Where Did The Universe Come From? By Chris Ferrie And Geraint F. Lewis


This is a book for non-scientists about both cosmology (the study of the origin and eventual fate of the universe as a whole) and quantum mechanics (the study of microscopic interactions between fundamental particles). That may seem like an incongruous combination of sciences at the very largest and very smallest scales, but in fact they’re intimately connected. Our best current model of cosmology holds that at the Big Bang, the universe was infinitesimally tiny and enormously dense, meaning that it was very much a quantum object, subject to quantum rules. Any responsible approach to cosmology must therefore grapple with quantum mechanics.

(The converse is not true— one can talk sensibly about the quantum mechanics of everyday objects without bringing cosmology into the picture. Thankfully, or I’d be out of a writing career.)

The structure of the book reflects the goal, as it’s split into four sections that each combine different aspects of the two theories: “The Quantum of Cosmos Past,” “The Quantum of Cosmos Present,” “The Quantum of Cosmos Future,” and “The Future of a Quantum Cosmos.” Within the sections, the chapters are framed around a series of fundamental questions, like “Why is the universe so smooth?” and “How did we unravel the chemistry of the heavens?” and “Is the end of the universe really the end?”

Much of the material here is familiar from other pop-science treatments of the two subjects separately, but Ferrie and Lewis come at it with the goal of keeping the unity of the subjects front and center, so the order and presentation are a bit different than you might’ve seen before. As someone who has read a great deal of these, I regard this as one of the great strengths of the book— the ordering of topics, and the details of the presentation are novel in ways that make it hard to “Yadda, yadda, yadda…” past the umpteenth explanation of the Bohr model. They present well-known, settled science from a perspective that’s just different enough to make it seem fresh.

Of course, that novelty is much less of a concern for the target audience, which I presume they would like to be much larger than the set of slightly jaded pop-science writers. Readers who haven’t encountered these subjects a dozen times before will find a friendly and conversational writing style throughout, accompanied by charming hand-drawn illustrations (which I believe were done by Ferrie, who is known for his series of picture books for small children, starting with Quantum Physics for Babies). The explanations are admirably clear and impressively thorough for such a compact book (217 pages in the small-format paperback ARC I was sent).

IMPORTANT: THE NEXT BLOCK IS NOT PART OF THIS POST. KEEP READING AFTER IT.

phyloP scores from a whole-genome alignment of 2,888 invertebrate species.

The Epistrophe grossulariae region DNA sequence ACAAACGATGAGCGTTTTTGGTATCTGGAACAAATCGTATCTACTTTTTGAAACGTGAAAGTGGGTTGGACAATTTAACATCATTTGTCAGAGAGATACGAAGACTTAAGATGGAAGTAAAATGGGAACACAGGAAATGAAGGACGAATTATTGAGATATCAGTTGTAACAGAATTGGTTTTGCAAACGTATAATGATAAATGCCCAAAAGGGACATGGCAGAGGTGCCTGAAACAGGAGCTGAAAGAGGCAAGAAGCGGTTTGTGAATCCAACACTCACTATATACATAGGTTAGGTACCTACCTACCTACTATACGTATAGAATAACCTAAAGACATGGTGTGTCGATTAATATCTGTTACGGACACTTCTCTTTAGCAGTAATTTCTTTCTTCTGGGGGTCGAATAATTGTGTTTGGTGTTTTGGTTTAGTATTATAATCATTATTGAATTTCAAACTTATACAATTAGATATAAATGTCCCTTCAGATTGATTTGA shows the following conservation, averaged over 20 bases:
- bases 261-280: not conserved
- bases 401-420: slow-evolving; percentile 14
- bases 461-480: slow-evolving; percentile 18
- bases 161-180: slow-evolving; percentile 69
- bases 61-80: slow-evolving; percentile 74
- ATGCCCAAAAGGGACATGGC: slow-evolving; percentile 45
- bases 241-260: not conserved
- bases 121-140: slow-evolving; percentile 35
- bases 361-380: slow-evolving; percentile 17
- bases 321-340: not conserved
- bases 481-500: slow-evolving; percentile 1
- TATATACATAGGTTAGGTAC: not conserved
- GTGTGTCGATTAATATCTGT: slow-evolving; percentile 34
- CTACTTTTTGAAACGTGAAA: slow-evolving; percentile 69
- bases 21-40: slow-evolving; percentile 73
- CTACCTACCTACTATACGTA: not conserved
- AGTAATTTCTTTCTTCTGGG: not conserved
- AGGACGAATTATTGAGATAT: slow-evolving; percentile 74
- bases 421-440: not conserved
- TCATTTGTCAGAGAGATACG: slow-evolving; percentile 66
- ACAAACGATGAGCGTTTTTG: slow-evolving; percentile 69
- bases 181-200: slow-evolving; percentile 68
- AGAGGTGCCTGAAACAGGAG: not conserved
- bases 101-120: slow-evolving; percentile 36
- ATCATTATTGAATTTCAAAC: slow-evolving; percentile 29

There were places where I had small quibbles with the presentation, but this largely reflects the difference in goals between what they’re trying to do, and my not-remotely-a-cosmologist take on the material. This was more than made up for by the places where their different twist on a familiar story made me say “Hmmm….” and look at the subject in a slightly different light.

The most significant weakness of the book, from the perspective of a reader who hasn’t read a ton on these subjects before, might be that same novelty, in that I suspect someone whose only exposure to quantum cosmology came from reading this book might find it difficult to discuss the subject with someone whose only exposure was reading some more traditional pop-science presentation. Happily, there is a simple solution to this problem: people on both sides of that exchange should read books from the other side. I’ve got a couple I could recommend from the more traditional approach, and for those who have already read in that form, I’m happy to say that having to read this one is not at all a chore, but a fun and engaging experience.

(I got a review copy of this ages ago, with a request for a blurb, which I actually provided back in May (you can read it on the Amazon page for the book), and I created this post in the Forbes back end back in late July. The review copy helpfully has the release date on the cover, though, and there are few things in the book world that annoy me more than reviews that come out more than a month before I can get the book to read, so I put it aside. And then totally forgot about it until I saw Chris Ferrie tweeting about the release date being here… Good job, past me.)



Read original article here

Denial of responsibility! TechCodex is an automatic aggregator of the all world’s media. In each content, the hyperlink to the primary source is specified. All trademarks belong to their rightful owners, all materials to their authors. If you are the owner of the content and do not want us to publish your materials, please contact us by email – [email protected]. The content will be deleted within 24 hours.

Leave a comment

This website uses cookies to improve your experience. We'll assume you're ok with this, but you can opt-out if you wish. Accept Read More